Question 17. When a question asks you about what the author would be likely to agree about, you're dealing with an inference question. Inference questions ask you to find information in the passage that will be enough to help you prove one of the answer choice is true. The right answers won't directly be stated in the passage, even though sometimes it might feel like it's there. Read full transcript
And that's because it'll be such a small departure from what is there, that it'll feel like almost the same thing. Be careful about answer choices that seem reasonable, but you can't tie them back to any specific facts that were brought up in the passage. All of the answers have to come from things that the author said. This question is a little bit more specific than a lot of them.
It isn't just asking about what the author would agree with in general, but specifically what the author would agree with concerning documents placed on web pages. The author mentions documents several times. So glance back over those areas that approach the answer choices cautiously. With each answer choice, you're asking yourself, can I prove this with one or more things that the author said explicitly?
Answer choice A, such documents cannot receive adequate protection and less current copyright laws are strengthened. This is not the author's view, that's the view of the intellectual property holders, the people that the author sides against. Answer choice B, such documents cannot be protected from unauthorized distribution without significantly diminishing the potential of the web to be a widely used form of communication.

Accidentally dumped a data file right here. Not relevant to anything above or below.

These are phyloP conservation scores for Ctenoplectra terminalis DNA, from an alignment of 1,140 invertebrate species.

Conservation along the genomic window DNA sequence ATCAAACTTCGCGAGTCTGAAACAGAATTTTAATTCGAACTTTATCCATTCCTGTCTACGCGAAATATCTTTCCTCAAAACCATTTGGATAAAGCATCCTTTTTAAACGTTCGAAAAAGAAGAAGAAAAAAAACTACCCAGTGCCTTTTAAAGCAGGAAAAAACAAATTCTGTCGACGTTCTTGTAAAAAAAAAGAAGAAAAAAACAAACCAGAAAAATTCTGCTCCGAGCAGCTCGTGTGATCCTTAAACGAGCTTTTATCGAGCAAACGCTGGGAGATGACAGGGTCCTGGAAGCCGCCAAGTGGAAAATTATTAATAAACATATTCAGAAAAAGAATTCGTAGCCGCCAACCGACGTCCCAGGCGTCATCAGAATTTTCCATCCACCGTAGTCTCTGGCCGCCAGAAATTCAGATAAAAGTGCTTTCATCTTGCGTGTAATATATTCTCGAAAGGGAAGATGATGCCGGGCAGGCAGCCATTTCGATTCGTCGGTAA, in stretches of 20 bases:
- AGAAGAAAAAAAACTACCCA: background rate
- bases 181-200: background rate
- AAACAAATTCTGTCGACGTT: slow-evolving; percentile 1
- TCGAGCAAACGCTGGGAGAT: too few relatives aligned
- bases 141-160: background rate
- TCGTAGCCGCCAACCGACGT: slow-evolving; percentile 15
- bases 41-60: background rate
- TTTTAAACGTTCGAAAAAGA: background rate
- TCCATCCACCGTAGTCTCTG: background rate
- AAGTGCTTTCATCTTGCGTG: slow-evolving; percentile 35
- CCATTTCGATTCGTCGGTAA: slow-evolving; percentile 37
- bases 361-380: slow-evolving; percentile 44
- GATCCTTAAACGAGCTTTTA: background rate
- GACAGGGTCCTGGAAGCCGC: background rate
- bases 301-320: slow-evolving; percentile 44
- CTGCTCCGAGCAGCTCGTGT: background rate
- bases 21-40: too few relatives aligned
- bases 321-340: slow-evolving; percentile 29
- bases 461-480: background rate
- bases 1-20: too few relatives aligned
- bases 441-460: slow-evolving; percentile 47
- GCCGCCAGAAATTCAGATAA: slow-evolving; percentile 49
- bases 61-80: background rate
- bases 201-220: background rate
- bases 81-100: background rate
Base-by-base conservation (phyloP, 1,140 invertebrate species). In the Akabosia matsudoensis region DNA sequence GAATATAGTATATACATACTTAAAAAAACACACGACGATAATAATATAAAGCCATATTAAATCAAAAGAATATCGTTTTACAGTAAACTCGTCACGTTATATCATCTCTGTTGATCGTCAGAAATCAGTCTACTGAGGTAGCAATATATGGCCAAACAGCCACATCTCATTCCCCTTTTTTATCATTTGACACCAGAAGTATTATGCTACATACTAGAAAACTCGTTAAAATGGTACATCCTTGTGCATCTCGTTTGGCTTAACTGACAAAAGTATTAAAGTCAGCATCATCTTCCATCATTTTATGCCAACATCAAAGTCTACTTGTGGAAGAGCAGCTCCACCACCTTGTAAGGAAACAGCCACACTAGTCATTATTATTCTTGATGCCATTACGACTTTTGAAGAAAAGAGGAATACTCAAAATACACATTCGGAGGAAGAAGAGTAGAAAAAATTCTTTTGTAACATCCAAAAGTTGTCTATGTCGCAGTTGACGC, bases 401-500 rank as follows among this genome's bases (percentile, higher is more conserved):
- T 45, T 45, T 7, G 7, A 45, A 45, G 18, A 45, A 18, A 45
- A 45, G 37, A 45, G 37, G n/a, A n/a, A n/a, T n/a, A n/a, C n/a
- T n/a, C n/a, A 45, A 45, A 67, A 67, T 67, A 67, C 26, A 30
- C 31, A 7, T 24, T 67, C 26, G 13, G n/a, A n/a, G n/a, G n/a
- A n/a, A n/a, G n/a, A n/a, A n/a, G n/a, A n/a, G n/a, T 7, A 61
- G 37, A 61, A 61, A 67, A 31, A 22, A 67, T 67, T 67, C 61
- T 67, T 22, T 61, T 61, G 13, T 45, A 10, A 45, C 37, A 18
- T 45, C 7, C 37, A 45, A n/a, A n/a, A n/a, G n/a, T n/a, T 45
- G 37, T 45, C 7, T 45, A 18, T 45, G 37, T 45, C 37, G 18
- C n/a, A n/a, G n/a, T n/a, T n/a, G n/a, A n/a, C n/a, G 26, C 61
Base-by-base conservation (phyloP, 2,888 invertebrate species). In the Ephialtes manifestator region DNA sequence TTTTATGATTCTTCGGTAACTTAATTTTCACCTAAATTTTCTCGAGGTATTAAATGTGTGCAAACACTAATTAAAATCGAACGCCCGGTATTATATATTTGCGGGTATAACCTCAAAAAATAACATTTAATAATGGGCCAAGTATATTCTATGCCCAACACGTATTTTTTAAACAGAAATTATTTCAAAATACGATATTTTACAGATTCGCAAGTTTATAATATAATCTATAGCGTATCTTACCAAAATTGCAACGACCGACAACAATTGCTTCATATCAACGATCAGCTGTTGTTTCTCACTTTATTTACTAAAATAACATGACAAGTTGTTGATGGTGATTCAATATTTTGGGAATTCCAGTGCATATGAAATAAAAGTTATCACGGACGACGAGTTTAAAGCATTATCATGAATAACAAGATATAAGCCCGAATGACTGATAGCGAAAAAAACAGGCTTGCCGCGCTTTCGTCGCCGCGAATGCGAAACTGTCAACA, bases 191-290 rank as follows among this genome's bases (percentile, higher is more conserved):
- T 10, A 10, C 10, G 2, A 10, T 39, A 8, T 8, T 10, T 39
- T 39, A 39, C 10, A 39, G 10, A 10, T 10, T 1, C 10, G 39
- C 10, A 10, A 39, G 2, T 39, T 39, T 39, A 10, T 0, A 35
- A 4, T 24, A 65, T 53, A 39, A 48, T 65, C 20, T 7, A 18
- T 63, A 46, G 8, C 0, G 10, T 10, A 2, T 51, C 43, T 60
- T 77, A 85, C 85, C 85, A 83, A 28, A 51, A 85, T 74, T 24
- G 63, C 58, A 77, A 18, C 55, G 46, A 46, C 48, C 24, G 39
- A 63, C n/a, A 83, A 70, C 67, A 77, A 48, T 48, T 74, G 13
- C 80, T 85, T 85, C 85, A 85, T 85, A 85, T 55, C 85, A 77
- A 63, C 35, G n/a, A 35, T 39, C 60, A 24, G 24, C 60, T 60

This is also the opposite of our author. The author thinks that those documents can be protected, and certainly the author doesn't think it's going to significantly diminish the potential of the web. Even though the author does admit it will diminish it a little bit, he doesn't say significantly. Answer choice C, the near instantaneous access afforded by the web makes it impossible in practice.
Once again, that's the opposite of something the author said. The author says it's something that can be done under existing technology and existing laws. Answer choice D, such documents can be protected from copyright infringement with the least damage to the public interest only by altering existing legal codes. Again, our author thinks the opposite of this.
The author thinks that existing measures are fine, you don't have to alter existing legal codes. That means the answer must be answer choice E, it's the only answer we have left. Only D that is, you might not need to prove it, because you've eliminated the other four answers.
But to look at it now, such documents cannot fully contribute to the web's free exchange of ideas unless their authors allow them to be freely accessed by those who wish to do so. Well, sure, this comes from the last sentence. The author said, changing copyright laws to benefit owners of intellectual property is thus ill-advised, because it would impede the development of the web as a public forum dedicated to the free exchange of ideas.